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A vintage dish with a modern appeal – The Denver Post

By Eric Kim, The New York Times

She was not your typical grandmother.

Grandma Fern was an Aunt Mame, the kind to see the world, the kind of grandma who would take you to a piano bar or teach you how to play blackjack. Her exuberant personality matched the lively energy of Pie ‘n Burger, the cool restaurant in Pasadena, Calif., Where she took her grandson Michael Osborn as a child in the 1960s.

Today, decades later, Osborn owns the restaurant.

“For a lot of people it’s like home,” he said of his 35-seat facility.

One menu item, the burger steak plate, has been served for as long as Osborn can remember. But the dish is a bit of a relic – more common on restaurant menus decades ago – and these days it can be hard to find.

At Pie ‘n Burger, it’s a half pound of premium ground beef that’s shaped into a patty, then cooked on a flat griddle. The plate is accompanied by a salad and hash browns made from steamed potatoes, as well as a buttered and toasted bun. Osborn diners treat the patty like a steak, eating it with a knife and fork and adding Worcestershire sauce, Heinz 57, or ketchup for seasoning.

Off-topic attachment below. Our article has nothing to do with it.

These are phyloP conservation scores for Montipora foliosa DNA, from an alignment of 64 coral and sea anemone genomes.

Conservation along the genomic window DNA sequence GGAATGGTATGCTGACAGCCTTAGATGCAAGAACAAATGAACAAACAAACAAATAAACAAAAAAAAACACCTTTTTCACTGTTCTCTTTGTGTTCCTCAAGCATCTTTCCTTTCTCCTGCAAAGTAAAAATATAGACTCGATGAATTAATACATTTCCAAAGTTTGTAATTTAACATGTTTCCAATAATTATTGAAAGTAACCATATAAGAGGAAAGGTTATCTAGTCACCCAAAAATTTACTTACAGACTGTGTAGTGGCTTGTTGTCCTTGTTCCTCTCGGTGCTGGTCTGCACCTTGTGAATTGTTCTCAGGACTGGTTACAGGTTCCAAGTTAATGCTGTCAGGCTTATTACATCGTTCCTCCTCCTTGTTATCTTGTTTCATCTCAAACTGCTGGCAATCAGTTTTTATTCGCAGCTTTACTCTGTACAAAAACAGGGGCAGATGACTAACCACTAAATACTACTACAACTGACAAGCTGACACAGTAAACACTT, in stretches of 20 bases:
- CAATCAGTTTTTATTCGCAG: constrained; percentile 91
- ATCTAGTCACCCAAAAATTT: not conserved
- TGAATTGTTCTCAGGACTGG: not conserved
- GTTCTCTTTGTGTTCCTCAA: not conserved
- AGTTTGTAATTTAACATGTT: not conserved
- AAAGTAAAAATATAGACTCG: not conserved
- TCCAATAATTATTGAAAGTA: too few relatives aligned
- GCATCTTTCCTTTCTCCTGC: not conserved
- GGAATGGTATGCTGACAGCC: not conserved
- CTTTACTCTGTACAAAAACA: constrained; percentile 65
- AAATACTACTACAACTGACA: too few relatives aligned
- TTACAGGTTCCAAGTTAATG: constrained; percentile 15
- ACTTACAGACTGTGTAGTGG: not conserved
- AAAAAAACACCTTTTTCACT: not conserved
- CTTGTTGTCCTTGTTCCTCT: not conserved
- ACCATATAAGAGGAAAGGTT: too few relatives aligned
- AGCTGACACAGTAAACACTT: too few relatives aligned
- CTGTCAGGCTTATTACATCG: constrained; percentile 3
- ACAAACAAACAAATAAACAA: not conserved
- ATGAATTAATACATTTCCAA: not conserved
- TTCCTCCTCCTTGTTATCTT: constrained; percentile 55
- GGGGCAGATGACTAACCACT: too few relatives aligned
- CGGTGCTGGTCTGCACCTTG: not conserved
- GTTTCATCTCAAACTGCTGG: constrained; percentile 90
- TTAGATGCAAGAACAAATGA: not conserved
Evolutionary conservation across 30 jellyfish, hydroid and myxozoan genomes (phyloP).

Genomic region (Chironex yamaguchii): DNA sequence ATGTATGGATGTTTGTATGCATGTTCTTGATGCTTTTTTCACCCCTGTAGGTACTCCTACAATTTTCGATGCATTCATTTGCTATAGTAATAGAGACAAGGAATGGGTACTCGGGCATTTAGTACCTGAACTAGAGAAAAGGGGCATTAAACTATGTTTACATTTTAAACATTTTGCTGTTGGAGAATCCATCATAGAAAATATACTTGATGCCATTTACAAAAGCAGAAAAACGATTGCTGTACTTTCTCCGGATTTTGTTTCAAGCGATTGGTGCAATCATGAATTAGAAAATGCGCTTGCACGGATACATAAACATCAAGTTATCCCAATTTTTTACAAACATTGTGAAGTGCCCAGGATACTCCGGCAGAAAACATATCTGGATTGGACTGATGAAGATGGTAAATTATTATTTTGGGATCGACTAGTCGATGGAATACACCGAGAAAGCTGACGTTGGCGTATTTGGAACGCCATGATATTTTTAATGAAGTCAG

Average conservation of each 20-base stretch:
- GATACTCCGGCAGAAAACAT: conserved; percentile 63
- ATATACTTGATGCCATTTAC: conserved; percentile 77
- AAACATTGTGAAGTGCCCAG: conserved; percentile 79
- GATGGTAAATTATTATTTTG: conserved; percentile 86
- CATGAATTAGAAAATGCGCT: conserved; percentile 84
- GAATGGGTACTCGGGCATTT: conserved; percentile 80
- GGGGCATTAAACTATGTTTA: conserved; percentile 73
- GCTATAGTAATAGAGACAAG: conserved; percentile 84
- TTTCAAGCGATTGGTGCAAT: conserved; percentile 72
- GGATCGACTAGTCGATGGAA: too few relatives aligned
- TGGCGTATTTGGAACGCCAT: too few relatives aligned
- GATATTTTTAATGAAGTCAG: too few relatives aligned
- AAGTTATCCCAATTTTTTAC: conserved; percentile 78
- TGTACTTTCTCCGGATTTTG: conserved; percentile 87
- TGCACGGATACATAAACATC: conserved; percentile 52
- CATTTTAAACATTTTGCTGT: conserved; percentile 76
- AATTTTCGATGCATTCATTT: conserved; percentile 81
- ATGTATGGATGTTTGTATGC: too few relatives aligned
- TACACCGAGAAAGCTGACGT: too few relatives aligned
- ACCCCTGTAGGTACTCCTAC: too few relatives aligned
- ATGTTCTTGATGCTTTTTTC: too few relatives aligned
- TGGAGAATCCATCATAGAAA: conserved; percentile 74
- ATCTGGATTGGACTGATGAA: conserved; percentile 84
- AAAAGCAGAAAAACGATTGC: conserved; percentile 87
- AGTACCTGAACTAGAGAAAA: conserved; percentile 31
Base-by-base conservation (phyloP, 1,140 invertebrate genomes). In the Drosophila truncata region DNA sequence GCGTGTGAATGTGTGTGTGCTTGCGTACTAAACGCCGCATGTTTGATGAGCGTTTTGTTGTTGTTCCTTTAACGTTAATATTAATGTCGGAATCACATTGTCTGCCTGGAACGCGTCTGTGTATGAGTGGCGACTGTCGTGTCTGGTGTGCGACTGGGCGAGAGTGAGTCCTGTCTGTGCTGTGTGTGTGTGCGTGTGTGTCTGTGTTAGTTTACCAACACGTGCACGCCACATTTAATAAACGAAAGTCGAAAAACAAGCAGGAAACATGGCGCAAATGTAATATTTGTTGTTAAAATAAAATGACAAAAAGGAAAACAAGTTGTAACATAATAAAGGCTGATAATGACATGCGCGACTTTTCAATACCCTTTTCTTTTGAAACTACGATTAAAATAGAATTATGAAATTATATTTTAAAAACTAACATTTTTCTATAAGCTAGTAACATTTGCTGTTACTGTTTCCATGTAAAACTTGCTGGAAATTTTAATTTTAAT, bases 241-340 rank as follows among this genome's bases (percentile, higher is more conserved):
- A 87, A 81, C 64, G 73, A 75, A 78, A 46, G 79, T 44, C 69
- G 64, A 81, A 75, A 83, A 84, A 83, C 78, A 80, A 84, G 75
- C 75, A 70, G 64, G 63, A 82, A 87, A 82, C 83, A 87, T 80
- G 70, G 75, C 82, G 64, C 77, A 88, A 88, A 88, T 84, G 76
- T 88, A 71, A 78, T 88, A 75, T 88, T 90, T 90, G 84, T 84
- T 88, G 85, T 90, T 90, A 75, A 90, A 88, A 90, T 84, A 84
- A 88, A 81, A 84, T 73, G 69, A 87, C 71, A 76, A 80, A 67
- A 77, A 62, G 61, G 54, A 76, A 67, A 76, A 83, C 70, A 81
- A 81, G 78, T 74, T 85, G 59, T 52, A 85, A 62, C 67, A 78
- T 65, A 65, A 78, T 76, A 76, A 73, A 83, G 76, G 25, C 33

Americans today might ask: why would someone order this over a regular burger or even a steak?

“Sometimes at night people want something other than a sandwich or a burger,” Osborn explained, adding that the burger plate is “a lot more profitable for a customer than a steak.”

Today, Osborn sells far fewer burger steaks than the traditional burgers his restaurant is known for. But he remembers a time in the heyday of the Atkins diet when burger steak was all the rage.